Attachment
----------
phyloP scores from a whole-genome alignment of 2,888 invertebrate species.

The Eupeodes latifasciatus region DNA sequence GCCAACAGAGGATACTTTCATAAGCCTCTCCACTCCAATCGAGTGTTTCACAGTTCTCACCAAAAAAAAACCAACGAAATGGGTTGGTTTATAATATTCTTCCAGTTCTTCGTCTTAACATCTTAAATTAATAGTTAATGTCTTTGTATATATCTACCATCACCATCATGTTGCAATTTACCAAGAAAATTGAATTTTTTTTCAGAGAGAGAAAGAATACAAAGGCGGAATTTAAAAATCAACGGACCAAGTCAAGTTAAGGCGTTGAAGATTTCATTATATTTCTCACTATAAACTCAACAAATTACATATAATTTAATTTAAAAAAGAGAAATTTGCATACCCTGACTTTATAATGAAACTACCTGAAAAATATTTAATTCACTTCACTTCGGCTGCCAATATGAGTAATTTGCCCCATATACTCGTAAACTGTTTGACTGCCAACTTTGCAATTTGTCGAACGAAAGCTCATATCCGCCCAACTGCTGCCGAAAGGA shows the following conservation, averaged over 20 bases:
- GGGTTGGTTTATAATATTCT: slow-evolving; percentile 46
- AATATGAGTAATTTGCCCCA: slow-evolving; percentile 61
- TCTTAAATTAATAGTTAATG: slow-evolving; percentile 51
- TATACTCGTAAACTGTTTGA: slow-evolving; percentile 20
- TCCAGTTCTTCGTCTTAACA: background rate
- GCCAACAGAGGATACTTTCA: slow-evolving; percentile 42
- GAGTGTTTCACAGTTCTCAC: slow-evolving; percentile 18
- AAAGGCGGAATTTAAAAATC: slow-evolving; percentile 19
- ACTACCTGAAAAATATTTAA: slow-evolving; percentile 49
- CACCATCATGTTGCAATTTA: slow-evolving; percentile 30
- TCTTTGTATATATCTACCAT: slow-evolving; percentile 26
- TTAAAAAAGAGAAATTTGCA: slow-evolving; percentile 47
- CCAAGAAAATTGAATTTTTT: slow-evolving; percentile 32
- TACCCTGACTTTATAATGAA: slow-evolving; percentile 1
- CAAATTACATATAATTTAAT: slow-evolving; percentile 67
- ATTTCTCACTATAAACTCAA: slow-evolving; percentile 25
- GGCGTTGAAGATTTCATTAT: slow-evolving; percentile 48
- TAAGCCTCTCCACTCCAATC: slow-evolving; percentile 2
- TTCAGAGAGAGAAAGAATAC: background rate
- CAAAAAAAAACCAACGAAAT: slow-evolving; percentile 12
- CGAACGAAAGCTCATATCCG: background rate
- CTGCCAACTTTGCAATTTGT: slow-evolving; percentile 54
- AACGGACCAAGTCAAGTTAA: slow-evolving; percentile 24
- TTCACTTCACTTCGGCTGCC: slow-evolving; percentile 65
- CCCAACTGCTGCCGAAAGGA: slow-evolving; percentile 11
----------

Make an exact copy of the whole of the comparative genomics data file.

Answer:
phyloP scores from a whole-genome alignment of 2,888 invertebrate species.

The Eupeodes latifasciatus region DNA sequence GCCAACAGAGGATACTTTCATAAGCCTCTCCACTCCAATCGAGTGTTTCACAGTTCTCACCAAAAAAAAACCAACGAAATGGGTTGGTTTATAATATTCTTCCAGTTCTTCGTCTTAACATCTTAAATTAATAGTTAATGTCTTTGTATATATCTACCATCACCATCATGTTGCAATTTACCAAGAAAATTGAATTTTTTTTCAGAGAGAGAAAGAATACAAAGGCGGAATTTAAAAATCAACGGACCAAGTCAAGTTAAGGCGTTGAAGATTTCATTATATTTCTCACTATAAACTCAACAAATTACATATAATTTAATTTAAAAAAGAGAAATTTGCATACCCTGACTTTATAATGAAACTACCTGAAAAATATTTAATTCACTTCACTTCGGCTGCCAATATGAGTAATTTGCCCCATATACTCGTAAACTGTTTGACTGCCAACTTTGCAATTTGTCGAACGAAAGCTCATATCCGCCCAACTGCTGCCGAAAGGA shows the following conservation, averaged over 20 bases:
- GGGTTGGTTTATAATATTCT: slow-evolving; percentile 46
- AATATGAGTAATTTGCCCCA: slow-evolving; percentile 61
- TCTTAAATTAATAGTTAATG: slow-evolving; percentile 51
- TATACTCGTAAACTGTTTGA: slow-evolving; percentile 20
- TCCAGTTCTTCGTCTTAACA: background rate
- GCCAACAGAGGATACTTTCA: slow-evolving; percentile 42
- GAGTGTTTCACAGTTCTCAC: slow-evolving; percentile 18
- AAAGGCGGAATTTAAAAATC: slow-evolving; percentile 19
- ACTACCTGAAAAATATTTAA: slow-evolving; percentile 49
- CACCATCATGTTGCAATTTA: slow-evolving; percentile 30
- TCTTTGTATATATCTACCAT: slow-evolving; percentile 26
- TTAAAAAAGAGAAATTTGCA: slow-evolving; percentile 47
- CCAAGAAAATTGAATTTTTT: slow-evolving; percentile 32
- TACCCTGACTTTATAATGAA: slow-evolving; percentile 1
- CAAATTACATATAATTTAAT: slow-evolving; percentile 67
- ATTTCTCACTATAAACTCAA: slow-evolving; percentile 25
- GGCGTTGAAGATTTCATTAT: slow-evolving; percentile 48
- TAAGCCTCTCCACTCCAATC: slow-evolving; percentile 2
- TTCAGAGAGAGAAAGAATAC: background rate
- CAAAAAAAAACCAACGAAAT: slow-evolving; percentile 12
- CGAACGAAAGCTCATATCCG: background rate
- CTGCCAACTTTGCAATTTGT: slow-evolving; percentile 54
- AACGGACCAAGTCAAGTTAA: slow-evolving; percentile 24
- TTCACTTCACTTCGGCTGCC: slow-evolving; percentile 65
- CCCAACTGCTGCCGAAAGGA: slow-evolving; percentile 11